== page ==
The Political Preacher launches straight into a rant, meaning some work is required to establish a later rapport with the audience. She does achieve it, and with some humour thrown in: a fourth-wall breach request to do something (I won’t say what, but it wasn’t anything harmful or sinister) is responded to by this unassuming audience, and then promptly questioned. There’s strength in doing nothing, our preacher asserted, which is what anyone who didn’t join in would have done; the non-participants are likened to Rosa Parks (a seamstress who, in 1955, refused to give up her bus seat to a white passenger), passively remaining seated. I wasn’t wholly convinced by the lines of argument presented, but it was an intriguing one nonetheless. The speech as a whole demonstrated how people can become radicalised to whatever it is they are being sucked into.

In the end, though, I much preferred the theatrical technique used by The Gambler, sat in front of a table, telling her story, and incorporating card games accordingly. Sometimes, the ‘hand’ that life deals a person is wonderful, other times it’s rotten. But, The Gambler insists, it is possible to win no matter how bad the cards a person has are, as it’s all about the way the ‘hand’ is played. A slight pity, then, that her story is peppered with a few too many unnecessary profanities. Later, the show’s ending, in which The Homeless Man returns to the stage, is extremely dark. The man has lost all motivation and cannot see an end to his troubles, and I did feel it a pity that he couldn’t magic his way out, as the wizards and witches in the world of Harry Potter might do. But then his situation says something about magic in the big, bad world: it’s all illusions.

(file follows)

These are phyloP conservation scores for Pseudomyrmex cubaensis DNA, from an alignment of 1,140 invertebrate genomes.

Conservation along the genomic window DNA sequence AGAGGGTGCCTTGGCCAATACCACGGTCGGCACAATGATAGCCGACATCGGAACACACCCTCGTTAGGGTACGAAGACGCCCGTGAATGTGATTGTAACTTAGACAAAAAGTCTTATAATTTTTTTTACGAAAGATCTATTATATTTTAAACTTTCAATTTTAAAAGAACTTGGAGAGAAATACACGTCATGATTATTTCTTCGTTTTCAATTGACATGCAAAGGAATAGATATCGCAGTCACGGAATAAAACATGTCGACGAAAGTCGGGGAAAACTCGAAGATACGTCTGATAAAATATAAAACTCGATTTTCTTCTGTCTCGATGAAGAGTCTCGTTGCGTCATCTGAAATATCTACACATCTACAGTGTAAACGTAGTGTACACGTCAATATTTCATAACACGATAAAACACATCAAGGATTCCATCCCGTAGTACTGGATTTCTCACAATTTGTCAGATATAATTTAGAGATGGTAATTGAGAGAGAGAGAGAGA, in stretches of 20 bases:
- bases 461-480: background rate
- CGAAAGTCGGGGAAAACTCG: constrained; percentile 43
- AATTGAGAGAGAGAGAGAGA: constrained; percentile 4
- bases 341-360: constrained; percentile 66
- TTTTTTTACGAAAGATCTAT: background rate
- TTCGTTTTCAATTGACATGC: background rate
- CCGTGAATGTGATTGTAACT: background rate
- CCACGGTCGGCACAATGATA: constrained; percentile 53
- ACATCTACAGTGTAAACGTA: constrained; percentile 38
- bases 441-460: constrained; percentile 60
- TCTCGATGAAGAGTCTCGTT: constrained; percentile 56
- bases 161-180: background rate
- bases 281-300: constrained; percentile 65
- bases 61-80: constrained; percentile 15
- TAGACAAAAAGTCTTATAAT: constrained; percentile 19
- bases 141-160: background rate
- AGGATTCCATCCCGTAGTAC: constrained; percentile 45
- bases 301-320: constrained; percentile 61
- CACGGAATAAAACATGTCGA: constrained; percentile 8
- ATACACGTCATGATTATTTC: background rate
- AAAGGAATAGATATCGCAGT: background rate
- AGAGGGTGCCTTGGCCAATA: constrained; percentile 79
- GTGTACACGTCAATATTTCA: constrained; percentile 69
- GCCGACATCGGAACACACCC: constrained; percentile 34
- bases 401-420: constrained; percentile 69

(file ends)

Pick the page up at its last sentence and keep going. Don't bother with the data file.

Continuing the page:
As ever with smaller venues, sightlines from anywhere behind the front couple of rows is imperfect, and the odd card trick was missed from my vantage point. Overall, despite the breadth of the play, talking about everything from the civil rights movement to blackjack, the show is a fresh and heartening production. It goes to the Edinburgh Festival Fringe after this preview, but I hope this isn’t the last time London audiences get exposure to what is both literally and figuratively a fine example of the magic of theatre.